Sometimes it seems like the only question I’ve been asking myself recently, besides “how cold is it this morning?” is whether I’m just getting old or whether the world is indeed changing around me.
Take for example the weather. We all agree it’s been a long, miserable winter. I’ve lived here since just after peace was declared in Europe and grew up far from the “lake effect” we enjoy in Hinesburg. I remember snow up to the bottom of our first-story windows and occasional temperatures in the 30+ below zero range. It seemed fun then except for the dreaded shoveling we had to do after school. My father said the driveway between Washington Highway and our one-car garage was too small to plow. How could that be?
We live on a hill and I suspect our “double-black diamond” driveway was designed by the same madman who designed Stowe’s legendary “Nosedive trail.” With all-wheel drive and spiked tires we can make it up after a modest snowfall. Schussing down, however, in a Volvo station wagon is still terrifying – I may install a defibrillator on the dashboard.
This winter wasn’t particularly noteworthy for record snowfalls or temperatures but it could set new records for length. The occasional disappearance of mercury in my thermometer or a two-foot snowfall is manageable and I can even survive the few bleak hours of daylight we get in January after a hearty lunch of St John’s wort salad and a large bowl of bourbon soup.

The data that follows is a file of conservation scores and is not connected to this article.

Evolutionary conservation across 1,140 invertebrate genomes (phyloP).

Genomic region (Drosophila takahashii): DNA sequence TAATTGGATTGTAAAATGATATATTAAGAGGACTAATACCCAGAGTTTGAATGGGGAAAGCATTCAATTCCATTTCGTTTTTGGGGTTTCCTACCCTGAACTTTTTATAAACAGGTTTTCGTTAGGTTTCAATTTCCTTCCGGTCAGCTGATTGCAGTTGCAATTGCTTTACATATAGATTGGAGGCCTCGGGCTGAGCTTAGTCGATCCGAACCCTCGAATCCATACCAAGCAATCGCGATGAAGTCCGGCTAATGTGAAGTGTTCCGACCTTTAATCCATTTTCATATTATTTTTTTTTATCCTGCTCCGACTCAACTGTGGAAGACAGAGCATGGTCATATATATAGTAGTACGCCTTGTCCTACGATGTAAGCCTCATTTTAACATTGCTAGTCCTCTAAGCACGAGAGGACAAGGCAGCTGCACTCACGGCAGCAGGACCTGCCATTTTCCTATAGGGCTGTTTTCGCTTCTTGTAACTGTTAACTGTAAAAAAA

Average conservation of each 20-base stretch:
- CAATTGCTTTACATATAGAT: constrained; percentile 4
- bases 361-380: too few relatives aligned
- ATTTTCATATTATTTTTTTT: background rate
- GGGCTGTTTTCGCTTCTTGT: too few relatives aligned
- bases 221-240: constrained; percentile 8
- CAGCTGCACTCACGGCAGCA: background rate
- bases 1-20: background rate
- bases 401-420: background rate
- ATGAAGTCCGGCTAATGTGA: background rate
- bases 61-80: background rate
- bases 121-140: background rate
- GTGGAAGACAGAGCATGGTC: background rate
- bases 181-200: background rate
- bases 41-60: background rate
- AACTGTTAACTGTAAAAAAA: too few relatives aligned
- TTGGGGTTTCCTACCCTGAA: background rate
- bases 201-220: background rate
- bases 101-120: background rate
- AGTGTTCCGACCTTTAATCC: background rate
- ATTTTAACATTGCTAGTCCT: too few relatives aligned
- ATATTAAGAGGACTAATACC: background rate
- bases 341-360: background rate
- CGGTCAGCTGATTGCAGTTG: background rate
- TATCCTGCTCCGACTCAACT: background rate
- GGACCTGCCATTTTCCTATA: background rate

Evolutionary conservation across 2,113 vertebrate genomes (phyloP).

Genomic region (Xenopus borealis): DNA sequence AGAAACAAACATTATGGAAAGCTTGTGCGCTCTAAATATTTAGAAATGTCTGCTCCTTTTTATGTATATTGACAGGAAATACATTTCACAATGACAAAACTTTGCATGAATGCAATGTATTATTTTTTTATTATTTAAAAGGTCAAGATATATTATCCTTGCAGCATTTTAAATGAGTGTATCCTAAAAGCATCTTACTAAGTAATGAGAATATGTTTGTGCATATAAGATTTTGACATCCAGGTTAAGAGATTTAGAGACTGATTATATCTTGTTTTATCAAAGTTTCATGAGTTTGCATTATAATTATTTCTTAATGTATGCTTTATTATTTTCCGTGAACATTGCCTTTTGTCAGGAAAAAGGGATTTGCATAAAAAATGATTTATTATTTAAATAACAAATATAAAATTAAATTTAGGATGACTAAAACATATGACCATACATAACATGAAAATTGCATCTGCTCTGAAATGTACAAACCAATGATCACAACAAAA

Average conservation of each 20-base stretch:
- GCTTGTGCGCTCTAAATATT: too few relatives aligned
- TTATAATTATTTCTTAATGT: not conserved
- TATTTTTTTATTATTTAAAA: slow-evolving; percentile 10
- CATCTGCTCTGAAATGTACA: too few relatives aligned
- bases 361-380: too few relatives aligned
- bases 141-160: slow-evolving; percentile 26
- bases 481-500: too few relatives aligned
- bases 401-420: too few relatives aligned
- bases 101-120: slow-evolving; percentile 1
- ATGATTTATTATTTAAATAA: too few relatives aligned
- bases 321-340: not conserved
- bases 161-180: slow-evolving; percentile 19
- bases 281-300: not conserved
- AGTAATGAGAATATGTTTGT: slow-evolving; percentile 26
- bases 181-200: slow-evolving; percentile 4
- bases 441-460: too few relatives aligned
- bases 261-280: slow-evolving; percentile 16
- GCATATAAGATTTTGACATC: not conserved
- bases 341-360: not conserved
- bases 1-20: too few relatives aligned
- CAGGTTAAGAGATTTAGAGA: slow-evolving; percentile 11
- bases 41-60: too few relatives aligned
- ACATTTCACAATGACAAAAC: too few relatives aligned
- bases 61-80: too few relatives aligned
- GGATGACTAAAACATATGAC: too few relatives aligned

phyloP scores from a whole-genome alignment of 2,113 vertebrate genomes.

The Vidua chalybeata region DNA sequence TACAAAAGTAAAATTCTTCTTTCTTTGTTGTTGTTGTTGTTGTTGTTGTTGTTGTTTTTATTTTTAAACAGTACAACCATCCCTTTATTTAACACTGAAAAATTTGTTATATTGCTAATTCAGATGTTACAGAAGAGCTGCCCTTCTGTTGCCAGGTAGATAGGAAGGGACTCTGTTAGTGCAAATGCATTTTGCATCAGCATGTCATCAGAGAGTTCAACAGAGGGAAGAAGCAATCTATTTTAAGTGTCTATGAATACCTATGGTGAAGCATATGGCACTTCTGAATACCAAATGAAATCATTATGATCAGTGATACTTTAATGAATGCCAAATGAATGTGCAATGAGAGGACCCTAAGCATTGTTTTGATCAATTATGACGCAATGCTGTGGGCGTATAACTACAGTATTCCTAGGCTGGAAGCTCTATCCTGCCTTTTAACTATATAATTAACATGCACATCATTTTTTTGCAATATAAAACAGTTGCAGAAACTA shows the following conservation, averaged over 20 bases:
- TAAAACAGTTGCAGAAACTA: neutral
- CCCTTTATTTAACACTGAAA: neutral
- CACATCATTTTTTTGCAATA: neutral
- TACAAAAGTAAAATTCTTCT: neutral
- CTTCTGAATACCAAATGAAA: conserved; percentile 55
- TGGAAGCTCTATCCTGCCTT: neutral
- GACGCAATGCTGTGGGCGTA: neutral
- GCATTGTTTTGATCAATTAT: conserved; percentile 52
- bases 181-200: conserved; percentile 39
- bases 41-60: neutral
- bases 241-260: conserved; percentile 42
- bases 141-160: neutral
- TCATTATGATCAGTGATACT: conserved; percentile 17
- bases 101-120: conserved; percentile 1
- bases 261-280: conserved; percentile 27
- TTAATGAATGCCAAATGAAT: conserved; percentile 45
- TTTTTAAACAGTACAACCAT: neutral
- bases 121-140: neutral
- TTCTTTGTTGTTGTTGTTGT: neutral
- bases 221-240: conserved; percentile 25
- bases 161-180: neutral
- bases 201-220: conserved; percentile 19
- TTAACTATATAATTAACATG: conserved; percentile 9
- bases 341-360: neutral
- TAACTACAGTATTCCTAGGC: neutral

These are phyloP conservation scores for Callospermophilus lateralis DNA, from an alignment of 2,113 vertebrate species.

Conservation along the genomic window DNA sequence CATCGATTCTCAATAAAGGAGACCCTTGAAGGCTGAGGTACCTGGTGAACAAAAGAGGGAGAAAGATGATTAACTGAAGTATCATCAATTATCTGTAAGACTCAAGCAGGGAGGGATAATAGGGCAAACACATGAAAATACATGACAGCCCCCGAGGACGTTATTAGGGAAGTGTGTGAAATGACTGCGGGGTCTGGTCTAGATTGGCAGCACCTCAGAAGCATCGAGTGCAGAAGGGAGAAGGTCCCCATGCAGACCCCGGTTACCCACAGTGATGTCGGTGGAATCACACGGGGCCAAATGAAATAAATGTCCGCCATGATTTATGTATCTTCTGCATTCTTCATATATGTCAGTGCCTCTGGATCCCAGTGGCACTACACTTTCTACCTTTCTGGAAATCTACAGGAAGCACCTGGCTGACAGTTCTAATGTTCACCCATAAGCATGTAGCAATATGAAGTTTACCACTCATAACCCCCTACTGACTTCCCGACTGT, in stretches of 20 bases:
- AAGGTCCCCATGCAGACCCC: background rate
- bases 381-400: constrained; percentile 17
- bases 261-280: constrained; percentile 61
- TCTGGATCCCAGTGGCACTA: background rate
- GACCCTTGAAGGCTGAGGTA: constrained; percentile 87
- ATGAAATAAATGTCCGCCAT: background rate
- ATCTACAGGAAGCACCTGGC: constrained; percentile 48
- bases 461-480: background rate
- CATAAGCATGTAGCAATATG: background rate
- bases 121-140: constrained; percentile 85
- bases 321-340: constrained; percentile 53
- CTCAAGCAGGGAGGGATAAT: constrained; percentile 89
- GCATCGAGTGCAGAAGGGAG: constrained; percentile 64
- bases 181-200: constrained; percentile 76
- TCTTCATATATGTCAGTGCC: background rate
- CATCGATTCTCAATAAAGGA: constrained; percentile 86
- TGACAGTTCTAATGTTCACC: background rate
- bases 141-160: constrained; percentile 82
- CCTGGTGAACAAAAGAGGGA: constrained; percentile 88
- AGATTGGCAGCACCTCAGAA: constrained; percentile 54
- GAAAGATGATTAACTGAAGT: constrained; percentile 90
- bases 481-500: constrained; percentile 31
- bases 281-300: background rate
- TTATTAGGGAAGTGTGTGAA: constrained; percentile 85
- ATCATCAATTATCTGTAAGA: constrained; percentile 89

This spring my wife became convinced I was suffering from obsessive-compulsive disorder when I spent two afternoons shoveling the snow off our lawn. I could see her peering out the window looking worried. I calmed her by assuring her that I wasn’t going to shovel our other eight acres. But I’m going to shovel the snow out of the chicken’s yard so I can let the desperate chickens out to forage on the ice. Earlier in March, I shoveled off the deck, thinking spring was nigh. The next day we got 20 inches of new snow.
We’ve been out of firewood since early March – five cords up the chimney. The few logs curing outdoors for next year that I’ve brought in and tried to light sound like a nest of angry cobras in the cold woodstove. The good news is that our chickens have begun laying again, eggs apparently no longer kill you, and the spikehorn buck that crossed the middle of our pond all winter never fell through the ice.
On a wholly different note, I constantly scold my tacky friends who winter in Florida to evade the taxes that support our Vermont communities. But I have been giving some thought this winter to visiting them next February to confront them on their selfish behavior.
So I ask you, is winter getting worse or am I just getting old?